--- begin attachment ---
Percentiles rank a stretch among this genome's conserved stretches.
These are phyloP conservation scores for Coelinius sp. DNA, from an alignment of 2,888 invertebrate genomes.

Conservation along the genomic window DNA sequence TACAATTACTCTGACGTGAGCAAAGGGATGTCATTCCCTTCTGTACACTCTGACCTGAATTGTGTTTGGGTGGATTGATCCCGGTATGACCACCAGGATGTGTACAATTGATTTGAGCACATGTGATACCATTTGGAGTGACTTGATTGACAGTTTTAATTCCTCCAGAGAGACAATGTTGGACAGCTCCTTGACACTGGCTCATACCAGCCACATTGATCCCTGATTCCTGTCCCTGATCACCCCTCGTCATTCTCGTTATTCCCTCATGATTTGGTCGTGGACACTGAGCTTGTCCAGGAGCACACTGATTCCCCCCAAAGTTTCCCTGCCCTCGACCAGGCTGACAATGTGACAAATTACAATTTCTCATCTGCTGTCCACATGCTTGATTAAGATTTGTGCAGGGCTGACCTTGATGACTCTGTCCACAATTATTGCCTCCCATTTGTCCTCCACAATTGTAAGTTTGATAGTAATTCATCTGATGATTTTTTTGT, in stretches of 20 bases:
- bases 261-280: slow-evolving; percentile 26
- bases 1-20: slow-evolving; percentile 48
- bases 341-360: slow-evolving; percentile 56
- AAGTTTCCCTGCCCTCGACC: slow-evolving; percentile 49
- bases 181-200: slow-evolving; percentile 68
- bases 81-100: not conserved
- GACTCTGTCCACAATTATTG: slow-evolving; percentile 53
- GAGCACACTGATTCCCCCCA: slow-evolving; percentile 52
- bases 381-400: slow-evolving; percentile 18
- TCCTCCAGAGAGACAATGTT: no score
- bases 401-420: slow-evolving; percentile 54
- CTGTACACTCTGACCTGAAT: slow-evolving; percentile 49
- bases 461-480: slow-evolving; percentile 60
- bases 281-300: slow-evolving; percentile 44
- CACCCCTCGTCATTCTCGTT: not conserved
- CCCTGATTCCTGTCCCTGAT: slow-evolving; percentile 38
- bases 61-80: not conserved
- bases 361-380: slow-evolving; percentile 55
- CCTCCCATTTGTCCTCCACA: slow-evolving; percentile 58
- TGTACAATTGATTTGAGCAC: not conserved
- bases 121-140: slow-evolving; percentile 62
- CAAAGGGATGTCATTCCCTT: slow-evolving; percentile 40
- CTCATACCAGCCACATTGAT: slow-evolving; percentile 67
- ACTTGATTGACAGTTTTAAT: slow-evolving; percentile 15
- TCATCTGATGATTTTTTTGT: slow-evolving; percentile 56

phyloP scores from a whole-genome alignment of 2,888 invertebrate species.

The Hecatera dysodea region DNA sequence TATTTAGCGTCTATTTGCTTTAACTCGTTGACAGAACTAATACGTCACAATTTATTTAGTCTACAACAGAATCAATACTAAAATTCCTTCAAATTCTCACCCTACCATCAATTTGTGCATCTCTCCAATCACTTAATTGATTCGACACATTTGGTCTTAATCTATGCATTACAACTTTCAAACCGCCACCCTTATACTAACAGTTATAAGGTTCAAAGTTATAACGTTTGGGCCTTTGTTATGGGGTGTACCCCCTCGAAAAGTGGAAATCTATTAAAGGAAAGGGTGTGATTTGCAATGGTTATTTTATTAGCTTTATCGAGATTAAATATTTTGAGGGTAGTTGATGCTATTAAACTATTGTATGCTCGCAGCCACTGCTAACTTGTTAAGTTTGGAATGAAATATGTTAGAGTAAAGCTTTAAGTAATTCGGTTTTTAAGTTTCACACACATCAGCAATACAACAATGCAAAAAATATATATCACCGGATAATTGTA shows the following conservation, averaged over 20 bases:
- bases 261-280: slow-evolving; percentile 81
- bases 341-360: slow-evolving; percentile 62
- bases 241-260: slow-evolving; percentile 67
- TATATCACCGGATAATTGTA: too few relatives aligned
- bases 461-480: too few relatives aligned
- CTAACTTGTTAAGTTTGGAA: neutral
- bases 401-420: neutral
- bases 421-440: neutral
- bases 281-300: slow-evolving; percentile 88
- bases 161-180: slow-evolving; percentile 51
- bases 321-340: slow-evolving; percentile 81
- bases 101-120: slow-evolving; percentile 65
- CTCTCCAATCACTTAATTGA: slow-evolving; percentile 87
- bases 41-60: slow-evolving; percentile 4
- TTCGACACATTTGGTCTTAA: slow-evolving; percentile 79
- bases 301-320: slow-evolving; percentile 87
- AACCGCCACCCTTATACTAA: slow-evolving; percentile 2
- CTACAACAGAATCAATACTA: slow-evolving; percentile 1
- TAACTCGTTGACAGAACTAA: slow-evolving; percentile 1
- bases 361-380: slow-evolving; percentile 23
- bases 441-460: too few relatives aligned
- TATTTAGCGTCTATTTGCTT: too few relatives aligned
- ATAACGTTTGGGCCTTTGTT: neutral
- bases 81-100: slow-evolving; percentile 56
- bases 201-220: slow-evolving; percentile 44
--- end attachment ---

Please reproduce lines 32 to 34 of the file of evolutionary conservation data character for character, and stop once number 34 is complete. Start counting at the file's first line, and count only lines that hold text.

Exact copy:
- bases 341-360: slow-evolving; percentile 62
- bases 241-260: slow-evolving; percentile 67
- TATATCACCGGATAATTGTA: too few relatives aligned